How to stop 'The One That Got Away'
JOHN BURGESS, a working ferret man for more than 20 years, offers advice on how to stop rabbits escaping.
Ferreters like fishermen tell the story of 'the one that got away'. If we are aware of how escapes happen, losses can be reduced.
Perhaps the commonest cause of escapes are holes that have not been netted because they were not noticed. When netting a burrow, be patient and not in a hurry to get the ferrets to work. Care taken in setting nets pays dividends early in the season when grass and other vegetation is still growing strongly. It is easy to miss a hole so be careful - that is always one a rabbit will bolt from!
Before ferreting a burrow, net up all the adjacent burrows if you have enough nets, then there is a good chance that any escapers will be 'back netted' when they try to enter another burrow. You can never have too many nets and always have a spare one in your pocket.
When a rabbit is caught in a net, grab the rabbit and, at the same time, put your foot over the hole in case another tries to bolt. Dispatch the rabbit in the net and place the spare net that was in your pocket over the hole. Remove the dead rabbit from the net it was caught in and neatly fold the net and pocket it ready for the next one.
When you have to dig, because your ferret has got a rabbit 'backed up' in a dead end tunnel, be careful where your spade breaks through into the tunnel. The ferret may heve backed off from the rabbit and, as you lift your spade out, the rabbit may take the oppoortunity to bolt. Yes, it has happened to me! The rabbit may of course be tucked up tight in the tunnel. As you pull it out, be ready in case there is another in front of it that may try to bolt.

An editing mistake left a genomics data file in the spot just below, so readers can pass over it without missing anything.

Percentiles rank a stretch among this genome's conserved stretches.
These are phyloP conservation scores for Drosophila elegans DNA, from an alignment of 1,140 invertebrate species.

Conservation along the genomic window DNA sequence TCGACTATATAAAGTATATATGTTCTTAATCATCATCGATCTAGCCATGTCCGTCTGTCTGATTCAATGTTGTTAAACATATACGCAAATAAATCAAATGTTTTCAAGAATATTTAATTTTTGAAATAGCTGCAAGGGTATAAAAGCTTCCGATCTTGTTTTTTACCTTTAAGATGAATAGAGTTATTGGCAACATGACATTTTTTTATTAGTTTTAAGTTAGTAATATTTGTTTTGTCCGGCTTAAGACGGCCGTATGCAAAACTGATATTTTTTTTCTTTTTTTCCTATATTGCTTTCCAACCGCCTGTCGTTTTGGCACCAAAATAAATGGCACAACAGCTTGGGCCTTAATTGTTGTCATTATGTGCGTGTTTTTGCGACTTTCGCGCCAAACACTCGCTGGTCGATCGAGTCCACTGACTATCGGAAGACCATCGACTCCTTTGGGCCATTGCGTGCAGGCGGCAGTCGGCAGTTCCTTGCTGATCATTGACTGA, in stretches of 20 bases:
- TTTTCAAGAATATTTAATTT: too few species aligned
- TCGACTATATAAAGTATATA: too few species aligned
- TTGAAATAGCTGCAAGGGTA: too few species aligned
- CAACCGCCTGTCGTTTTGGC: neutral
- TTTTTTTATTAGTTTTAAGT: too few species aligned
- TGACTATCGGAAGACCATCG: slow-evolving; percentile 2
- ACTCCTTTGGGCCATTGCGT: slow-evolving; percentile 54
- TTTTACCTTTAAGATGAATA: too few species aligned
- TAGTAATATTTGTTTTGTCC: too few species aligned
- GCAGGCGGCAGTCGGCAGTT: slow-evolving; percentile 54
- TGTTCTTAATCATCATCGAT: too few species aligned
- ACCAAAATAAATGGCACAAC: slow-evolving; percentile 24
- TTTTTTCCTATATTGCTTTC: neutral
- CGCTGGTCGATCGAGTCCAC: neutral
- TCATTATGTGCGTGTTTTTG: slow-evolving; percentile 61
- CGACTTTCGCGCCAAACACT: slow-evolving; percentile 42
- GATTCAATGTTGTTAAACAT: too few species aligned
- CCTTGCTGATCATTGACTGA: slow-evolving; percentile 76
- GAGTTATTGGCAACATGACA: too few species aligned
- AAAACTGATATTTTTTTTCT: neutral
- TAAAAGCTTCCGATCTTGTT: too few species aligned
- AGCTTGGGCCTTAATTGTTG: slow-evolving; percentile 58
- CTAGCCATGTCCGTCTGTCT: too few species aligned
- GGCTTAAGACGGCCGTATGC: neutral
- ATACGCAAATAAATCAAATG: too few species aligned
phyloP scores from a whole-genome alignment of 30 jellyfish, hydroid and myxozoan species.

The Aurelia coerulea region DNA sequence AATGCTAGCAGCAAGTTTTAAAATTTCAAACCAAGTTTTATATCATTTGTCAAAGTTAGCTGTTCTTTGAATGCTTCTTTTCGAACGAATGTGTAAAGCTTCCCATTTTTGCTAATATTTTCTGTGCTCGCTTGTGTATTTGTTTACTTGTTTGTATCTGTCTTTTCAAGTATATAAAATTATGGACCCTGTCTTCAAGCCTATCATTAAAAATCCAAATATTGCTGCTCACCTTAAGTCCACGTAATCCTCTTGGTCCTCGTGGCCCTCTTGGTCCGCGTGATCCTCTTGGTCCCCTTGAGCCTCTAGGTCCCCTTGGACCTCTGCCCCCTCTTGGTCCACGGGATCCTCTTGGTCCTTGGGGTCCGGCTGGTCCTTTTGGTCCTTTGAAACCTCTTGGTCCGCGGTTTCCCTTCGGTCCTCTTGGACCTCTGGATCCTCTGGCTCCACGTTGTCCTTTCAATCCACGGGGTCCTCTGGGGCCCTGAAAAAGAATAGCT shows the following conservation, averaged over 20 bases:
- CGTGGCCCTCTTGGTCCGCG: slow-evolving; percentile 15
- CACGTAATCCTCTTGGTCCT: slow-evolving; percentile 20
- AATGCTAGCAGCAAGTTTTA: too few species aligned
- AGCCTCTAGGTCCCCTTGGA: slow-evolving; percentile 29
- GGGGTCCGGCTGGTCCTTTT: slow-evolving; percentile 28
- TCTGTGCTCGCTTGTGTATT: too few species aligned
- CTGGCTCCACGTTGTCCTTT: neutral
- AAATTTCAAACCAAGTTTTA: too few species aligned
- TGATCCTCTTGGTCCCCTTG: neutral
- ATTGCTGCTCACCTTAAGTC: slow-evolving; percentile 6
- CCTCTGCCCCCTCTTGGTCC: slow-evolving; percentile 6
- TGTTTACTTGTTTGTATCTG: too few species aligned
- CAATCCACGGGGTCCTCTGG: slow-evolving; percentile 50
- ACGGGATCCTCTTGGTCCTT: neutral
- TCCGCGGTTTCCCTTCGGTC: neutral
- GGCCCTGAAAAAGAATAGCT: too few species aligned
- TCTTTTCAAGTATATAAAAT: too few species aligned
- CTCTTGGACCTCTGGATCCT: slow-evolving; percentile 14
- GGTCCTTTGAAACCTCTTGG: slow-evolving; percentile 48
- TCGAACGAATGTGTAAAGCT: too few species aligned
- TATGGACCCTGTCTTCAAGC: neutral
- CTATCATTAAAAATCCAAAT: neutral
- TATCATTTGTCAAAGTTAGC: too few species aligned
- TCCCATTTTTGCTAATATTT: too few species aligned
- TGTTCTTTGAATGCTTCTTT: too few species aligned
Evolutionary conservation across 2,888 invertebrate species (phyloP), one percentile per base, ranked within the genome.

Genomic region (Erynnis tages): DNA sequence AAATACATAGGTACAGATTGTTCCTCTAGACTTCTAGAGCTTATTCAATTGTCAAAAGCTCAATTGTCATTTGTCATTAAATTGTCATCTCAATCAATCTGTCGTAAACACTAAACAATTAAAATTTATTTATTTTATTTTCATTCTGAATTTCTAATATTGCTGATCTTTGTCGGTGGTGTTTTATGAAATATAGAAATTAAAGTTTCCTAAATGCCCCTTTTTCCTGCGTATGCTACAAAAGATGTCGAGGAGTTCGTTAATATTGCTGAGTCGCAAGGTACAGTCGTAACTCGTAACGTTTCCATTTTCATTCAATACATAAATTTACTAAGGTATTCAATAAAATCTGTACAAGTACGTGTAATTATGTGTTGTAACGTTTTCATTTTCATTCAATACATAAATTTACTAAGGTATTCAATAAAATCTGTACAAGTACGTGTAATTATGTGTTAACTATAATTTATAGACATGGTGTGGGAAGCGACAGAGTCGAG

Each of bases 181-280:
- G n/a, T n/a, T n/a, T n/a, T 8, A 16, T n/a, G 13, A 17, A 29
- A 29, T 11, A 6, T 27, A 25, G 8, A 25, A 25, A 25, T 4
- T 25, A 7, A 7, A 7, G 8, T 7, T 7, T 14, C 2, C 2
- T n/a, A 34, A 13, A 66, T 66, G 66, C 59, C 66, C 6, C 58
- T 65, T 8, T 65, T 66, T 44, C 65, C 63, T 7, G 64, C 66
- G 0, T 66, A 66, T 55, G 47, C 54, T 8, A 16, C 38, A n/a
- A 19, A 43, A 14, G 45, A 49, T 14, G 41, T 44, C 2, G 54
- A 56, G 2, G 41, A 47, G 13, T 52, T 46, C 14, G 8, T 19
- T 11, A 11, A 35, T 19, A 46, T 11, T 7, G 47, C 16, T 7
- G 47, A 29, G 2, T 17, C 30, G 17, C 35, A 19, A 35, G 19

In situations like this, a companion is invaluable and good teamwork will improve the day's 'bag'.
If two rabbits bolt from the same hole, one immediately after the other, the first rabbit hits the net, which then purses up, holding the first rabbit but allowing the second to escape. Not much can be done about that but to hope that the escaper is 'back netted' at another hole. I remember two rabbits that bolted side by side being caught in the same net. Sometimes a crafty rabbit will creep out slowly, just pushing the net to one side, and then make a dash for freedom.
When setting nets, if the tunnel does not come out at too steep an angle, place the bottom ring and some of the net on the tunnel floor so the rabbit gets its feet caught up in the net. Place the peg so that the draw cord is tight, allowing the net to purse up quickly as soon as a rabbit hits it.
Finally, always be sure you have dispatched your rabbit. I have seen a supposedly dead rabbit get up and run away!